September 30, 2015

Seoul's China Gambit

By Richard Fontaine

At the United Nations General Assembly on Monday, South Korea’s President Park Geun-hye called on the international community to turn its attention to North Korea and its nuclear ambitions, calling the Hermit Kingdom the world’s “last remaining nonproliferation challenge.”

North Korea remains by far the chief preoccupation of Seoul’s national-security policy makers. Fully 70% of Pyongyang’s military—the world’s fourth largest—is forward deployed, most of it aimed at the South. It boasts the largest special-operations forces of any nation. After land mines injured two South Korean soldiers in the demilitarized zone last month, tensions between the two Koreas escalated to a state of “semi-war,” and were only defused through bilateral talks.

Now Pyongyang has announced an imminent satellite launch expected to demonstrate its ballistic-missile capabilities. Armed with nuclear and chemical weapons, Kim Jong Unposes an enduring threat to the South.

This has motivated South Korea and China recently to develop warmer ties, something that hasn’t gone unnoticed across the region. Most observers understand this development as the result of a shared grievance against Japan, and see Beijing as trying to drive a wedge between Seoul and Tokyo. That may be the case, but the deeper explanation is found not by looking at Tokyo but at Pyongyang. Sensing a unique opportunity on the peninsula, Seoul has a China gambit of its own.

China, for its part, has begun to tire of Pyongyang’s erratic behavior. And while Beijing has by no means started to cut its decades-long support for North Korea, it has started to welcome ties with the South.

The diplomatic chasm could hardly be starker. China’s President Xi Jinping last year bypassed Pyongyang and instead visited Seoul. He has met a total of six times with President Park, but not once with Kim. At the military parade earlier this month commemorating the 70th anniversary of Japan’s wartime defeat, Ms. Park was a featured guest, while North Korea was only represented by a lower-ranking official who met with none of his Chinese counterparts and spent less than 24 hours in the country. Kim has reportedly refrained even from meeting with Beijing’s ambassador in Pyongyang.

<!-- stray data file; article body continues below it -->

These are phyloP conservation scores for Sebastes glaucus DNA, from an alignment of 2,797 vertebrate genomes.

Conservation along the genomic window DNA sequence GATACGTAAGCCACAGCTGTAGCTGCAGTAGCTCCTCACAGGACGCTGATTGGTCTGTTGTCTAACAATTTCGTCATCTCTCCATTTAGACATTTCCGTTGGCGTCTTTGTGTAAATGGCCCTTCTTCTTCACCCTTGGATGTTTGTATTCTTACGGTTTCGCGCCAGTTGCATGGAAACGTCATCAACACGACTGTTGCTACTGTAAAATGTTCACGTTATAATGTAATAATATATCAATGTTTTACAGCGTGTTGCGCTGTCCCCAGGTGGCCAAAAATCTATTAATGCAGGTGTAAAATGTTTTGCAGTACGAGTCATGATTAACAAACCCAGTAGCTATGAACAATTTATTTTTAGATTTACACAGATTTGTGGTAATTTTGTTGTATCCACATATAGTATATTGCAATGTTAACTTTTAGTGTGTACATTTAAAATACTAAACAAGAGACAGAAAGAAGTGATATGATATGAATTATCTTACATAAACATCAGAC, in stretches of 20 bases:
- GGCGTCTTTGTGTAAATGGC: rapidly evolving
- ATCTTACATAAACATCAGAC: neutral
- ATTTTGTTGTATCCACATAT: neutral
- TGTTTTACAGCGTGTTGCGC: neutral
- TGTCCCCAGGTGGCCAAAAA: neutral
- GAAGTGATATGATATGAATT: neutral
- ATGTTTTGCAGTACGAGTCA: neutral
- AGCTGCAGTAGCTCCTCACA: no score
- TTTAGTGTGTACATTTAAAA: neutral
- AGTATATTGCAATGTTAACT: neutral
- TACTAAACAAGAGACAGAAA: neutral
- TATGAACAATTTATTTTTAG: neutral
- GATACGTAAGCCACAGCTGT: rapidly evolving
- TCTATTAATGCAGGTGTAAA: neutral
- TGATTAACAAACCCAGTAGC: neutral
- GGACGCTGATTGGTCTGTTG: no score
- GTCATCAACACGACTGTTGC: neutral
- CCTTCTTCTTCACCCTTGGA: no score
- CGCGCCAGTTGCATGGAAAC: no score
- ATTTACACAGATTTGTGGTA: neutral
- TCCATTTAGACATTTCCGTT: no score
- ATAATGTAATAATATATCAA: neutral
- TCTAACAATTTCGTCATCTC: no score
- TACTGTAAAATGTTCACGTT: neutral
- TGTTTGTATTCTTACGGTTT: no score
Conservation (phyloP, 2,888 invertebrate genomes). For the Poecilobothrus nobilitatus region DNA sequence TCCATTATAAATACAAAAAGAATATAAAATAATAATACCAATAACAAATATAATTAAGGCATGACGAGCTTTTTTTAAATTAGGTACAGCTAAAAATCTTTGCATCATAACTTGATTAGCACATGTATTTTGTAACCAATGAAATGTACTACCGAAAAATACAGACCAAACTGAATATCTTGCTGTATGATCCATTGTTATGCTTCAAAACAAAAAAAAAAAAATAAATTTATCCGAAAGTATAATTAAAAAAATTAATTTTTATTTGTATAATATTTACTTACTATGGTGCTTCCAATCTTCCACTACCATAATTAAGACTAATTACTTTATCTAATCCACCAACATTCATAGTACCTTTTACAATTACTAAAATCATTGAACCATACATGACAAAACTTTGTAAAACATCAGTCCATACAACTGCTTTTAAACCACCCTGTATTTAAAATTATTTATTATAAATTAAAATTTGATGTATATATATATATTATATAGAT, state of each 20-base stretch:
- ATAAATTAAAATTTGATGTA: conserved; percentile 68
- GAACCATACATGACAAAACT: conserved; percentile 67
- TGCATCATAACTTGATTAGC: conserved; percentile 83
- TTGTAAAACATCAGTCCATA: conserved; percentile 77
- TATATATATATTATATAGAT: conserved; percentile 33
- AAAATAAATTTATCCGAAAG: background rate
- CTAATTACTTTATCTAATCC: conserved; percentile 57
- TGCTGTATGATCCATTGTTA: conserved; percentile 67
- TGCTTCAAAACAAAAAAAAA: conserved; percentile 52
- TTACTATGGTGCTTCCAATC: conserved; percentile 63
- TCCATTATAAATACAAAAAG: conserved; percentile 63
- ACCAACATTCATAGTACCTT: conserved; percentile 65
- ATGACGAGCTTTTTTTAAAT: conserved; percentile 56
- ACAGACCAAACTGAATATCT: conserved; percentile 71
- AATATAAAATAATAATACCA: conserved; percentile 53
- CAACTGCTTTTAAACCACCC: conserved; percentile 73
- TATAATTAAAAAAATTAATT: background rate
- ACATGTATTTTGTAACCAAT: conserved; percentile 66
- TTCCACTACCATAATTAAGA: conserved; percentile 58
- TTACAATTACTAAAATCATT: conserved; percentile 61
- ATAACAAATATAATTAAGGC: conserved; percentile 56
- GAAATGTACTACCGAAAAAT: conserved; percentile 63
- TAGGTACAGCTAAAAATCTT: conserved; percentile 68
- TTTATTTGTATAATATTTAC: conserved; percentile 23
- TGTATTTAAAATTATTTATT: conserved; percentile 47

Beyond the diplomatic snubs, Chinese officials seem to worry that Kim’s provocations will induce a greater regional security role for the U.S., possibly with a larger naval presence or more sophisticated missile defenses.

Here Seoul senses an opportunity. For years frustrated by China’s continued support for the North, South Korean officials now hope to bring Beijing on board with their vision for unification and enlist Chinese support for denuclearization.

Whether that’s possible remains to be seen. So far Beijing has given little indication whether it will change its approach to Pyongyang. The South’s overtures are premised more on hope than concrete achievements. 

But they certainly enjoy support at home. Buoyed by a shared sense that Japan has been insufficiently sincere in its apologies for its wartime behavior, South Korean officials speak of China in tones significantly warmer than is typical of an American ally. The two countries also share deep economic linkages—South Korea’s trade with China is now greater than its combined trade with the U.S. and Japan. 

But closer ties with Beijing could complicate U.S.-Seoul relations. South Korean policy makers fully understand that their moves take place in the context of a highly competitive U.S.-China relationship, but they ask for the diplomatic space to test whether they can induce a slight shift in China’s policy. They believe their efforts reflect not a broader geopolitical realignment or a step away from the U.S. alliance, but a narrower diplomatic effort.

This balancing act will be tricky, with one potential impasse already in sight. Washington wants to explore the deployment in South Korea of the Terminal High-Altitude Area Defense (Thaad), an antiballistic missile system that would augment the coverage of existing Patriot-missile batteries in the region. China objects to a Thaad deployment, and thus far Seoul has been noncommittal.

Washington may well be willing to grant the diplomatic space Seoul desires, provided that Beijing begins to make concrete changes to its North Korea policy. The impending satellite launch will mark an early test. Seoul will likely respond by taking the matter to the U.N. Security Council, where it will seek tough action by the permanent members. U.S. support is all but guaranteed. How Beijing responds will provide one indication of whether Seoul’s big bet can pay off.

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